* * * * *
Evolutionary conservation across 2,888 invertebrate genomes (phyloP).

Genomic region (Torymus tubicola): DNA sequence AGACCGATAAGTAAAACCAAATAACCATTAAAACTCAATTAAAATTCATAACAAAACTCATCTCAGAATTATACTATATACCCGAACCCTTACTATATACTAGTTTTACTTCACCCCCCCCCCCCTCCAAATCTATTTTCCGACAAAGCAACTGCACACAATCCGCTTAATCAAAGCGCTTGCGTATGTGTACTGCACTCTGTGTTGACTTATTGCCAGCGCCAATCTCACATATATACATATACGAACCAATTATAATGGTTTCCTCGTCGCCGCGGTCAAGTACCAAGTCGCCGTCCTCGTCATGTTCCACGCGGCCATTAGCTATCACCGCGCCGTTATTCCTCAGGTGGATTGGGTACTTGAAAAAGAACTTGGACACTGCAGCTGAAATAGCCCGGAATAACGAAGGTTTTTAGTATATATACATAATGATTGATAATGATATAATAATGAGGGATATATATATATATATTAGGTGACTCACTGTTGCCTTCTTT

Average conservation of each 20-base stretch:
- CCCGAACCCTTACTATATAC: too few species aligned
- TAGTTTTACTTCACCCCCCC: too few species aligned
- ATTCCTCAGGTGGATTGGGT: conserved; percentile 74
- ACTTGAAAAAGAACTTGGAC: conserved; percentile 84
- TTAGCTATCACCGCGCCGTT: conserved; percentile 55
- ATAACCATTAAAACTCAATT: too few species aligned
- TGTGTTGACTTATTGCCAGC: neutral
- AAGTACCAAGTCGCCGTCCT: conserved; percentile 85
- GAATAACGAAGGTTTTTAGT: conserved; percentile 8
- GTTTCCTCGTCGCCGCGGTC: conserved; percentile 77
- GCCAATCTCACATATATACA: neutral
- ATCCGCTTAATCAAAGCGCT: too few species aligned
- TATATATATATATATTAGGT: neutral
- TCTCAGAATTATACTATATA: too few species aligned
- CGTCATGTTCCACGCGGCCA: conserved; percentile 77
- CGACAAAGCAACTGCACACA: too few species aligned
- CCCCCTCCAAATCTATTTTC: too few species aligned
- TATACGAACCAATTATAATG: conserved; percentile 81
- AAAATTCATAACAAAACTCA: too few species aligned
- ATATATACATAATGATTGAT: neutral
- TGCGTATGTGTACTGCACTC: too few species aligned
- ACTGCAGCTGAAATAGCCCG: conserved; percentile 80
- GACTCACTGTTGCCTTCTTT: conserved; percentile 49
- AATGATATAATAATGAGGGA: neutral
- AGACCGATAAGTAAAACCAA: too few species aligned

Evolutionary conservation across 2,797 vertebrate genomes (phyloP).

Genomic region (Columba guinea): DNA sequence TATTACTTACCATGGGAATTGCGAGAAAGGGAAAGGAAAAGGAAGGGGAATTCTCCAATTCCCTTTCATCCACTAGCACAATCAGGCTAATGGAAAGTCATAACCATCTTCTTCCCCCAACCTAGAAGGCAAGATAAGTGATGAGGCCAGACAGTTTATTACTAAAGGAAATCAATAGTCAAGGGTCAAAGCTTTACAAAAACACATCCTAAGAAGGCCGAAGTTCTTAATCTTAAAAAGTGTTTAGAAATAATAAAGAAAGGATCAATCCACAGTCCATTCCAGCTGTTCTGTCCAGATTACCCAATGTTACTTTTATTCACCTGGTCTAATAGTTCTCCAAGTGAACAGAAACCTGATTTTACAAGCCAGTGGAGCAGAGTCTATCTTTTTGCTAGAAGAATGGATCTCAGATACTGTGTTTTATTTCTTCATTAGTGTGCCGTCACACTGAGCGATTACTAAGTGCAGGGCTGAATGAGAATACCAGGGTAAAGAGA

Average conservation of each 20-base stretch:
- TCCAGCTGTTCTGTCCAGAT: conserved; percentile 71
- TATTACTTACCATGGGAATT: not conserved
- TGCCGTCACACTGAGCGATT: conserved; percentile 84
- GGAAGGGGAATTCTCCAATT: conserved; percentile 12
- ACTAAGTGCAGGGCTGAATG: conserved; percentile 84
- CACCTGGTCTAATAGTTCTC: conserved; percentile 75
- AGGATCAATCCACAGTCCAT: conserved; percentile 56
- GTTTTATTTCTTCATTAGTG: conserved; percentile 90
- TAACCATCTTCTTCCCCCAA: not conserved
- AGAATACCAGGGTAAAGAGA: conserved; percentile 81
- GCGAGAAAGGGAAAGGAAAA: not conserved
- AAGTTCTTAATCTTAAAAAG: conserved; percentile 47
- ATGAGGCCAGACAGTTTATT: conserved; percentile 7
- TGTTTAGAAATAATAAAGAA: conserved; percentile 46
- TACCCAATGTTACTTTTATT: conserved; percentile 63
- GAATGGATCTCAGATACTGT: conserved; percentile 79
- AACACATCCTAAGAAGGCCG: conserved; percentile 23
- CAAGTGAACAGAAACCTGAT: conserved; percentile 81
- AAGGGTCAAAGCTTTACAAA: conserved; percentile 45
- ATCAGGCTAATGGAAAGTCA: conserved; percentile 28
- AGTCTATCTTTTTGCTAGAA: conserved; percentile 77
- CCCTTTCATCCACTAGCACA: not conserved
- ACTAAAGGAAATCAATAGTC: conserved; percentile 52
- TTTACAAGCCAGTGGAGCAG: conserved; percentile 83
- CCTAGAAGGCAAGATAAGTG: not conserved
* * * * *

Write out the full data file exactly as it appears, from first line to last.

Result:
Evolutionary conservation across 2,888 invertebrate genomes (phyloP).

Genomic region (Torymus tubicola): DNA sequence AGACCGATAAGTAAAACCAAATAACCATTAAAACTCAATTAAAATTCATAACAAAACTCATCTCAGAATTATACTATATACCCGAACCCTTACTATATACTAGTTTTACTTCACCCCCCCCCCCCTCCAAATCTATTTTCCGACAAAGCAACTGCACACAATCCGCTTAATCAAAGCGCTTGCGTATGTGTACTGCACTCTGTGTTGACTTATTGCCAGCGCCAATCTCACATATATACATATACGAACCAATTATAATGGTTTCCTCGTCGCCGCGGTCAAGTACCAAGTCGCCGTCCTCGTCATGTTCCACGCGGCCATTAGCTATCACCGCGCCGTTATTCCTCAGGTGGATTGGGTACTTGAAAAAGAACTTGGACACTGCAGCTGAAATAGCCCGGAATAACGAAGGTTTTTAGTATATATACATAATGATTGATAATGATATAATAATGAGGGATATATATATATATATTAGGTGACTCACTGTTGCCTTCTTT

Average conservation of each 20-base stretch:
- CCCGAACCCTTACTATATAC: too few species aligned
- TAGTTTTACTTCACCCCCCC: too few species aligned
- ATTCCTCAGGTGGATTGGGT: conserved; percentile 74
- ACTTGAAAAAGAACTTGGAC: conserved; percentile 84
- TTAGCTATCACCGCGCCGTT: conserved; percentile 55
- ATAACCATTAAAACTCAATT: too few species aligned
- TGTGTTGACTTATTGCCAGC: neutral
- AAGTACCAAGTCGCCGTCCT: conserved; percentile 85
- GAATAACGAAGGTTTTTAGT: conserved; percentile 8
- GTTTCCTCGTCGCCGCGGTC: conserved; percentile 77
- GCCAATCTCACATATATACA: neutral
- ATCCGCTTAATCAAAGCGCT: too few species aligned
- TATATATATATATATTAGGT: neutral
- TCTCAGAATTATACTATATA: too few species aligned
- CGTCATGTTCCACGCGGCCA: conserved; percentile 77
- CGACAAAGCAACTGCACACA: too few species aligned
- CCCCCTCCAAATCTATTTTC: too few species aligned
- TATACGAACCAATTATAATG: conserved; percentile 81
- AAAATTCATAACAAAACTCA: too few species aligned
- ATATATACATAATGATTGAT: neutral
- TGCGTATGTGTACTGCACTC: too few species aligned
- ACTGCAGCTGAAATAGCCCG: conserved; percentile 80
- GACTCACTGTTGCCTTCTTT: conserved; percentile 49
- AATGATATAATAATGAGGGA: neutral
- AGACCGATAAGTAAAACCAA: too few species aligned

Evolutionary conservation across 2,797 vertebrate genomes (phyloP).

Genomic region (Columba guinea): DNA sequence TATTACTTACCATGGGAATTGCGAGAAAGGGAAAGGAAAAGGAAGGGGAATTCTCCAATTCCCTTTCATCCACTAGCACAATCAGGCTAATGGAAAGTCATAACCATCTTCTTCCCCCAACCTAGAAGGCAAGATAAGTGATGAGGCCAGACAGTTTATTACTAAAGGAAATCAATAGTCAAGGGTCAAAGCTTTACAAAAACACATCCTAAGAAGGCCGAAGTTCTTAATCTTAAAAAGTGTTTAGAAATAATAAAGAAAGGATCAATCCACAGTCCATTCCAGCTGTTCTGTCCAGATTACCCAATGTTACTTTTATTCACCTGGTCTAATAGTTCTCCAAGTGAACAGAAACCTGATTTTACAAGCCAGTGGAGCAGAGTCTATCTTTTTGCTAGAAGAATGGATCTCAGATACTGTGTTTTATTTCTTCATTAGTGTGCCGTCACACTGAGCGATTACTAAGTGCAGGGCTGAATGAGAATACCAGGGTAAAGAGA

Average conservation of each 20-base stretch:
- TCCAGCTGTTCTGTCCAGAT: conserved; percentile 71
- TATTACTTACCATGGGAATT: not conserved
- TGCCGTCACACTGAGCGATT: conserved; percentile 84
- GGAAGGGGAATTCTCCAATT: conserved; percentile 12
- ACTAAGTGCAGGGCTGAATG: conserved; percentile 84
- CACCTGGTCTAATAGTTCTC: conserved; percentile 75
- AGGATCAATCCACAGTCCAT: conserved; percentile 56
- GTTTTATTTCTTCATTAGTG: conserved; percentile 90
- TAACCATCTTCTTCCCCCAA: not conserved
- AGAATACCAGGGTAAAGAGA: conserved; percentile 81
- GCGAGAAAGGGAAAGGAAAA: not conserved
- AAGTTCTTAATCTTAAAAAG: conserved; percentile 47
- ATGAGGCCAGACAGTTTATT: conserved; percentile 7
- TGTTTAGAAATAATAAAGAA: conserved; percentile 46
- TACCCAATGTTACTTTTATT: conserved; percentile 63
- GAATGGATCTCAGATACTGT: conserved; percentile 79
- AACACATCCTAAGAAGGCCG: conserved; percentile 23
- CAAGTGAACAGAAACCTGAT: conserved; percentile 81
- AAGGGTCAAAGCTTTACAAA: conserved; percentile 45
- ATCAGGCTAATGGAAAGTCA: conserved; percentile 28
- AGTCTATCTTTTTGCTAGAA: conserved; percentile 77
- CCCTTTCATCCACTAGCACA: not conserved
- ACTAAAGGAAATCAATAGTC: conserved; percentile 52
- TTTACAAGCCAGTGGAGCAG: conserved; percentile 83
- CCTAGAAGGCAAGATAAGTG: not conserved